Tumour Pathology 5 Flashcards Preview

Principles of Disease > Tumour Pathology 5 > Flashcards

Flashcards in Tumour Pathology 5 Deck (31):
1

What influences disorders of cell growth?

-Tumour suppressor genes
-Inherited factors in carcinogenesis
-Oncogenes
-Viral carcinogenesis
-Precursors of cancer
-Multistep process of tumour development

2

What influences carcinogenesis?

-Geographic and environmental factors
-Age
-Hereditary

3

What are proto-oncogenes?

-Normal genes that promote normal cell growth and mitosis

4

What are tumour suppressor genes?

Normal growth inhibiting genes

5

What do tumour suppressor genes include?

-Genes negatively regulating mitosis-Rb
-Genes regulating apoptosis
-Genes regulating DNA repair

6

What usually happen to tumour suppressor genes before a normal cell transforms into a cancer cell?

A series of several mutations

7

What is a key event in tumour formation?

Uncontrolled cell proliferation via cell cycle dysregulation via loss of tumour suppressor gene function

8

What is the retinoblastoma gene?

An anti-oncogene

9

What do Rb gene mutations favour?

Cell proliferation

10

What mimics the effect of pRb loss?

Mutations in other genes controlling pRb phosphorylation
-Mutational activation of cyclin D or CDK4
-Mutational inactivation of CDKIs also drive proliferation

11

What releases the cell cycle brake?

Absent or inactive pRb

12

What has to happen to tumour suppressor genes for cancer to arise?

There must be loss/inactivation of both normal allelic copies

13

Describe the 2 hit hypothesis in the inherited and sporadic forms of anti-oncogenes such as Rb.

Inherited form
-One defective inherited copy of pRb
-Somatic point mutation of other copy
Sporadic form
-Both hits occur in a single cell

14

What chromosome contains the defective inherited copy of pRb?

13q14

15

How can carcinogenesis be hereditary?

-Inherited cancer syndromes
-Familial cancers
-Autosomal recessive syndromes of defective DNA repair

16

Describe inheritance of cancer syndromes?

-Strong family history of uncommon site-specific cancers
-Autosomal dominant inheritance of a single mutant gene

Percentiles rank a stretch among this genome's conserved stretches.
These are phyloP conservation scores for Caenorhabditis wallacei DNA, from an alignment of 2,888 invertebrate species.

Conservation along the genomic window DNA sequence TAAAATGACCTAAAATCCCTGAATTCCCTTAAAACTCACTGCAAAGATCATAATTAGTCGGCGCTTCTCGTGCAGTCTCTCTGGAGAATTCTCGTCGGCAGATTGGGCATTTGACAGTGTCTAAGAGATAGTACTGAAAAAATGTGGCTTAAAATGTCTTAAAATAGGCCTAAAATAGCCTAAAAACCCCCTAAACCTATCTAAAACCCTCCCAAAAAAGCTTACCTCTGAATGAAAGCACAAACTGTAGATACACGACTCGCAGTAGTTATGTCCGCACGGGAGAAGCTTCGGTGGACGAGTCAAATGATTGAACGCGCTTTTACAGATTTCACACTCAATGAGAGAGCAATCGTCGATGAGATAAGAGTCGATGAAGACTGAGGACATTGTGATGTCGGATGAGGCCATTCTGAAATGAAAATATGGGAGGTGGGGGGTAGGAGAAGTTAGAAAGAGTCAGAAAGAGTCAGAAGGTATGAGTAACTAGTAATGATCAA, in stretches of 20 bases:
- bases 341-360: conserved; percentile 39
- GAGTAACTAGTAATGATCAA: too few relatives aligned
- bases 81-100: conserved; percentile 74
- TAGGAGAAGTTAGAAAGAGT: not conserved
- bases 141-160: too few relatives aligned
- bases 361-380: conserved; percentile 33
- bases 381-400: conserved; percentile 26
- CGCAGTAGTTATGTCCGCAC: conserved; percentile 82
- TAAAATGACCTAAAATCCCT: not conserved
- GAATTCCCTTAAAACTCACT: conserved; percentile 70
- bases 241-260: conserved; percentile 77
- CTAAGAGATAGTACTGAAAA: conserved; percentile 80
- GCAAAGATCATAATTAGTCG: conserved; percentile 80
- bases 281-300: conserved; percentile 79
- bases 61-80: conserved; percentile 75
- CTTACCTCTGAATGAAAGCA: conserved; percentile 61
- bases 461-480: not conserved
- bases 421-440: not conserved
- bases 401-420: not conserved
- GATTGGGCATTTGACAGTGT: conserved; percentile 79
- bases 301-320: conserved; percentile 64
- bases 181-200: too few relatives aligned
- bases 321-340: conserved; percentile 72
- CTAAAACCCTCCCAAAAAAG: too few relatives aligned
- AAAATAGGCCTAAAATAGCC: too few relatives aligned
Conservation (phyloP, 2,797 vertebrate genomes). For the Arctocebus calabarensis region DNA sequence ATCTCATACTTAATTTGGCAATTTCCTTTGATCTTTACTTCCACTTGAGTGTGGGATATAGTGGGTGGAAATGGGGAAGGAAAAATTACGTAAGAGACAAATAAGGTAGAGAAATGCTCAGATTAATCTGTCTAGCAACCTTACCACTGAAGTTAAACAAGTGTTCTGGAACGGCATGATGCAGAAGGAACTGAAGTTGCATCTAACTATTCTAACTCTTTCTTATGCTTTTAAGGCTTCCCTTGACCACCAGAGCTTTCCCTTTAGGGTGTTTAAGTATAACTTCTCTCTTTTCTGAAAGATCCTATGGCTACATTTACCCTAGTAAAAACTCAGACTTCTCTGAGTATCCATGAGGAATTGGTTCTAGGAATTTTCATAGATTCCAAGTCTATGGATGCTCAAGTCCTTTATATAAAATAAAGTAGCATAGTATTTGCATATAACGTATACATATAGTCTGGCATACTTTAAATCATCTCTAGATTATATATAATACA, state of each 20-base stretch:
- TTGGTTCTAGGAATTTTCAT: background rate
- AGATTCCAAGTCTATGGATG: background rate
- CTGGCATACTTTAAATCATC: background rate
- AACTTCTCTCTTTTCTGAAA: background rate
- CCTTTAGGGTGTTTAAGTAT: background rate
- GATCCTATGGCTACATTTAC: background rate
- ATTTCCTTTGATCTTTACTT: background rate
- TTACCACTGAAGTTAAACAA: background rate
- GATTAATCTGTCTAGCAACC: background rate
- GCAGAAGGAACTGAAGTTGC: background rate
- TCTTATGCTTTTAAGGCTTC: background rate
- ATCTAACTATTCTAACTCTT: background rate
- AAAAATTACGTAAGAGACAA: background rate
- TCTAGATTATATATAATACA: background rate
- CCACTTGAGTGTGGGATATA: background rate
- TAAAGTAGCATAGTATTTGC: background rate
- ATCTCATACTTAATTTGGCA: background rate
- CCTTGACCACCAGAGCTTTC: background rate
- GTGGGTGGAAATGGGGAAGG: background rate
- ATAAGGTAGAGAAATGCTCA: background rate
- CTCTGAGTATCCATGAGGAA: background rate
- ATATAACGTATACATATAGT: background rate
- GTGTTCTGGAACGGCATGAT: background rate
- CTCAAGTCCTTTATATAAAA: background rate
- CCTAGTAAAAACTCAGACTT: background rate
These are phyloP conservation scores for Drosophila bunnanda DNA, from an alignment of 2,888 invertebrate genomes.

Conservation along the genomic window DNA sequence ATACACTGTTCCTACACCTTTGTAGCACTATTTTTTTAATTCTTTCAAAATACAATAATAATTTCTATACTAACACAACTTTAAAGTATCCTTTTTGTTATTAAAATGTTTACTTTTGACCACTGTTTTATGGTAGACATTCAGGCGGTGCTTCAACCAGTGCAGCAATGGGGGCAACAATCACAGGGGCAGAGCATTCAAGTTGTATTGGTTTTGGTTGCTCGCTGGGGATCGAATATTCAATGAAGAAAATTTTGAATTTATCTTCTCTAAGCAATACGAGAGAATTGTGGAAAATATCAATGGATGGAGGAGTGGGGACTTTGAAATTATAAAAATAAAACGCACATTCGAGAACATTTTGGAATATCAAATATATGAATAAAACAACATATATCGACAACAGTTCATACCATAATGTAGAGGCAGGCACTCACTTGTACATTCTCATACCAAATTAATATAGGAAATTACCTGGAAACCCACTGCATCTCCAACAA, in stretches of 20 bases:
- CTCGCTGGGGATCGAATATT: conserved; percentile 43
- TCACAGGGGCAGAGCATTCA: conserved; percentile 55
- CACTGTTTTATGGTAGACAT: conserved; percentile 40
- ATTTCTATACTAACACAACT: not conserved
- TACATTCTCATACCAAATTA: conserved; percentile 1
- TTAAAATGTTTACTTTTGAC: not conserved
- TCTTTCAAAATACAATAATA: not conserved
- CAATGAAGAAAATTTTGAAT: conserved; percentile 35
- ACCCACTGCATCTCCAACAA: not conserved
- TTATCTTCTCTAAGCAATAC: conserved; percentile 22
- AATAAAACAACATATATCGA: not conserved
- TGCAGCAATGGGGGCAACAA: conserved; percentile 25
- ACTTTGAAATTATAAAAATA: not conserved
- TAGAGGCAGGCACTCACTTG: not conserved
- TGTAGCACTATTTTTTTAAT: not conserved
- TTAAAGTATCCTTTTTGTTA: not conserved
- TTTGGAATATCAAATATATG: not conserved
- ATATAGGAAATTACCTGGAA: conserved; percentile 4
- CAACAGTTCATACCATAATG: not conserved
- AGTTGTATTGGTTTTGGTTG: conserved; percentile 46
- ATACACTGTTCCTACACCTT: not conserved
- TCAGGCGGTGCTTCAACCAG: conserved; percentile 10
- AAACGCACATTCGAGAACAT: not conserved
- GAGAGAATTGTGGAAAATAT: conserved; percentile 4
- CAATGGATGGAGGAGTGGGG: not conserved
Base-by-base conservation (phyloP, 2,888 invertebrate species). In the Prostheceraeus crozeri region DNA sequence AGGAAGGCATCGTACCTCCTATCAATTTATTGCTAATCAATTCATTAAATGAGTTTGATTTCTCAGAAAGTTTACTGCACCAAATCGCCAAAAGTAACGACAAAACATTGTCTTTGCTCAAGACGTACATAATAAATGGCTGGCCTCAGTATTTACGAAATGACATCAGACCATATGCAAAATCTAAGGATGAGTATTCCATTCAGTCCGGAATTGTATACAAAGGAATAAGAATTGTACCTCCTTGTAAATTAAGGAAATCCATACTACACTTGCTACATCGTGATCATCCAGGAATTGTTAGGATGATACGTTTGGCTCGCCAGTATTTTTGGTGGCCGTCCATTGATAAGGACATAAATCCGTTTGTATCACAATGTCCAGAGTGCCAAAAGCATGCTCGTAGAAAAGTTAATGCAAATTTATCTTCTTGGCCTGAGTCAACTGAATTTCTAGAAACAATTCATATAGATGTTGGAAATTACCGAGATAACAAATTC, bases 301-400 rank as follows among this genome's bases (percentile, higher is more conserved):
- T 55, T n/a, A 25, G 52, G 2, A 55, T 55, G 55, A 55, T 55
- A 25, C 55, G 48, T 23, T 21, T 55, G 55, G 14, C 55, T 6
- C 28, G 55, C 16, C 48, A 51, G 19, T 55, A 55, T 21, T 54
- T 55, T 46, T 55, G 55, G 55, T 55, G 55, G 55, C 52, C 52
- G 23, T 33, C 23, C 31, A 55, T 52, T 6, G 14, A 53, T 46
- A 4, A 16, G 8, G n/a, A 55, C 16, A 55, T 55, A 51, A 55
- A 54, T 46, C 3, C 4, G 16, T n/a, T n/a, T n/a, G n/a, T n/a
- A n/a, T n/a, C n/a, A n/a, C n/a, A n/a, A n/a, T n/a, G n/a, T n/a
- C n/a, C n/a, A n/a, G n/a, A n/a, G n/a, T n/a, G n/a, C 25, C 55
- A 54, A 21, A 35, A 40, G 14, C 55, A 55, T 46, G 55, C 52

17

Give examples of inherited cancer syndromes?

-Familial retinoblastoma
-Familial adenomatous polyposis of colon
-Multiple endocrine neoplasia
-Neurofibromatosis
-Von Hippel-Lindau syndrome

18

Describe familial cancers.

-Family clustering of cancers but individual predisposition unclear
-Multifactorial inheritance
-Early age of onset
-Multiple/bilateral tumours

19

Give examples of familial cancers.

-Some breast cancers
-Some ovarian cancers
-Non-FAP colon cancers

20

What are oncogenes?

Cancer causing genes derived from proto-oncogenes

21

How are oncogenes activated?

Alteration of proto-oncogene structure
-Point mutation
-Chromosome rearrangements and translocations
Dysregulation of proto-oncogene expression
-Gene amplification
-Overexpression

22

What do oncogenes generate?

Active oncoprotein products

23

Give examples of active oncoprotein products.

-Growth factors
-Growth factor receptors
-Proteins involved in signal transduction
-Nuclear regulatory proteins
-Cell cycle regulators

24

What are 2 exampled of cancer which can arise as a result of overexpression of oncogenes?

-Burkitt lymphoma: C-myc moves close to IgH gene
-Mantle cell lymphoma: cyclin D1 gene to IgH

25

Give an example of a cancer that results due to recombination to form chimeric proteins.

Chronic myeloid leukaemia

26

What DNA viruses are known to cause cancer in humans?

-HPV (cervical cancer)
-Hepatitis B (liver cancer)
-EBV (Burkitt lymphoma)

27

What are the different mechanisms or viral carcinogenesis?

-Virus genome inserts near a host proto-oncogene
-Viral promoter or other transcription regulation elements cause proto-oncogene over-expression
-Retroviruses insert an oncogene into host DNA causing cell division

28

What is a DNA adduct?

A chemical carcinogen or their active metabolite which reacts to form covalently bound products

29

How does chemical carcinogenesis work?

DNA adduct formation at particular chromosome sites lead to activation of oncogenes and suppression of anti-oncogenes

30

Why is carcinogenesis considered a multistep process?

-All sporadic cancers harbour multiple genetic aberrations
-Abnormalities accumulate with time
-Activation of several oncogenes and loss of 2 or more anti-oncogenes occurs in most cancers

31

What are the key regulators in cancer?

-p16
-cyclin D
-CDK4
-Rb
-In the majority of cancers these are mutated